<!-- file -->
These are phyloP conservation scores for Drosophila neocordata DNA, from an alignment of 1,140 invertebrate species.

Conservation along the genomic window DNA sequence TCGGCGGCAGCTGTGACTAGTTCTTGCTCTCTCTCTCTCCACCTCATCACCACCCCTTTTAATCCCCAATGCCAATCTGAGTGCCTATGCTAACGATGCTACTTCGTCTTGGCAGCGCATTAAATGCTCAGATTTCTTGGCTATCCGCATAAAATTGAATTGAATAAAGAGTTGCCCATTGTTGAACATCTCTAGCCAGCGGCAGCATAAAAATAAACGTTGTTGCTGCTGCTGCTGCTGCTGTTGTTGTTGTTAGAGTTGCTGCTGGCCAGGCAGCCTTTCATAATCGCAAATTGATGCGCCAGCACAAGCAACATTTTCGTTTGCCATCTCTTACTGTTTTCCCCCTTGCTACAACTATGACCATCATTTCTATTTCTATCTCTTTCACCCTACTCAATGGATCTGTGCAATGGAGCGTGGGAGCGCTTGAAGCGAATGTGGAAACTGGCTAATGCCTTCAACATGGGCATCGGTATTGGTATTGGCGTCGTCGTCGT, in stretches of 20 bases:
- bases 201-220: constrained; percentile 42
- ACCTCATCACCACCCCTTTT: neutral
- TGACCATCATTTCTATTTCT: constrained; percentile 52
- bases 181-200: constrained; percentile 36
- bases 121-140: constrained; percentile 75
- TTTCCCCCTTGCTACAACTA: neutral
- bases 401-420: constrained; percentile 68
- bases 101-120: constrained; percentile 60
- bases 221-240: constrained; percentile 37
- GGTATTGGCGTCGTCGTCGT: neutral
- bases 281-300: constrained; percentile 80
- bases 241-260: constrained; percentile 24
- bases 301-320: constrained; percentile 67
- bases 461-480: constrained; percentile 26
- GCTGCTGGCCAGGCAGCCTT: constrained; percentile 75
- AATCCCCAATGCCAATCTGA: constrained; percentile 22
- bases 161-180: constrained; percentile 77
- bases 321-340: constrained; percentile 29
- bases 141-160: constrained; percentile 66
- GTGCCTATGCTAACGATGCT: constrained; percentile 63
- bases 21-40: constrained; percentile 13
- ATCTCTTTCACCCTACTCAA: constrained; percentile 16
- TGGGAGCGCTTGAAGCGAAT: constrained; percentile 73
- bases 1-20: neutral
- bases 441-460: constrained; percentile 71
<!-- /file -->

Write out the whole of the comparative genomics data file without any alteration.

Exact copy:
These are phyloP conservation scores for Drosophila neocordata DNA, from an alignment of 1,140 invertebrate species.

Conservation along the genomic window DNA sequence TCGGCGGCAGCTGTGACTAGTTCTTGCTCTCTCTCTCTCCACCTCATCACCACCCCTTTTAATCCCCAATGCCAATCTGAGTGCCTATGCTAACGATGCTACTTCGTCTTGGCAGCGCATTAAATGCTCAGATTTCTTGGCTATCCGCATAAAATTGAATTGAATAAAGAGTTGCCCATTGTTGAACATCTCTAGCCAGCGGCAGCATAAAAATAAACGTTGTTGCTGCTGCTGCTGCTGCTGTTGTTGTTGTTAGAGTTGCTGCTGGCCAGGCAGCCTTTCATAATCGCAAATTGATGCGCCAGCACAAGCAACATTTTCGTTTGCCATCTCTTACTGTTTTCCCCCTTGCTACAACTATGACCATCATTTCTATTTCTATCTCTTTCACCCTACTCAATGGATCTGTGCAATGGAGCGTGGGAGCGCTTGAAGCGAATGTGGAAACTGGCTAATGCCTTCAACATGGGCATCGGTATTGGTATTGGCGTCGTCGTCGT, in stretches of 20 bases:
- bases 201-220: constrained; percentile 42
- ACCTCATCACCACCCCTTTT: neutral
- TGACCATCATTTCTATTTCT: constrained; percentile 52
- bases 181-200: constrained; percentile 36
- bases 121-140: constrained; percentile 75
- TTTCCCCCTTGCTACAACTA: neutral
- bases 401-420: constrained; percentile 68
- bases 101-120: constrained; percentile 60
- bases 221-240: constrained; percentile 37
- GGTATTGGCGTCGTCGTCGT: neutral
- bases 281-300: constrained; percentile 80
- bases 241-260: constrained; percentile 24
- bases 301-320: constrained; percentile 67
- bases 461-480: constrained; percentile 26
- GCTGCTGGCCAGGCAGCCTT: constrained; percentile 75
- AATCCCCAATGCCAATCTGA: constrained; percentile 22
- bases 161-180: constrained; percentile 77
- bases 321-340: constrained; percentile 29
- bases 141-160: constrained; percentile 66
- GTGCCTATGCTAACGATGCT: constrained; percentile 63
- bases 21-40: constrained; percentile 13
- ATCTCTTTCACCCTACTCAA: constrained; percentile 16
- TGGGAGCGCTTGAAGCGAAT: constrained; percentile 73
- bases 1-20: neutral
- bases 441-460: constrained; percentile 71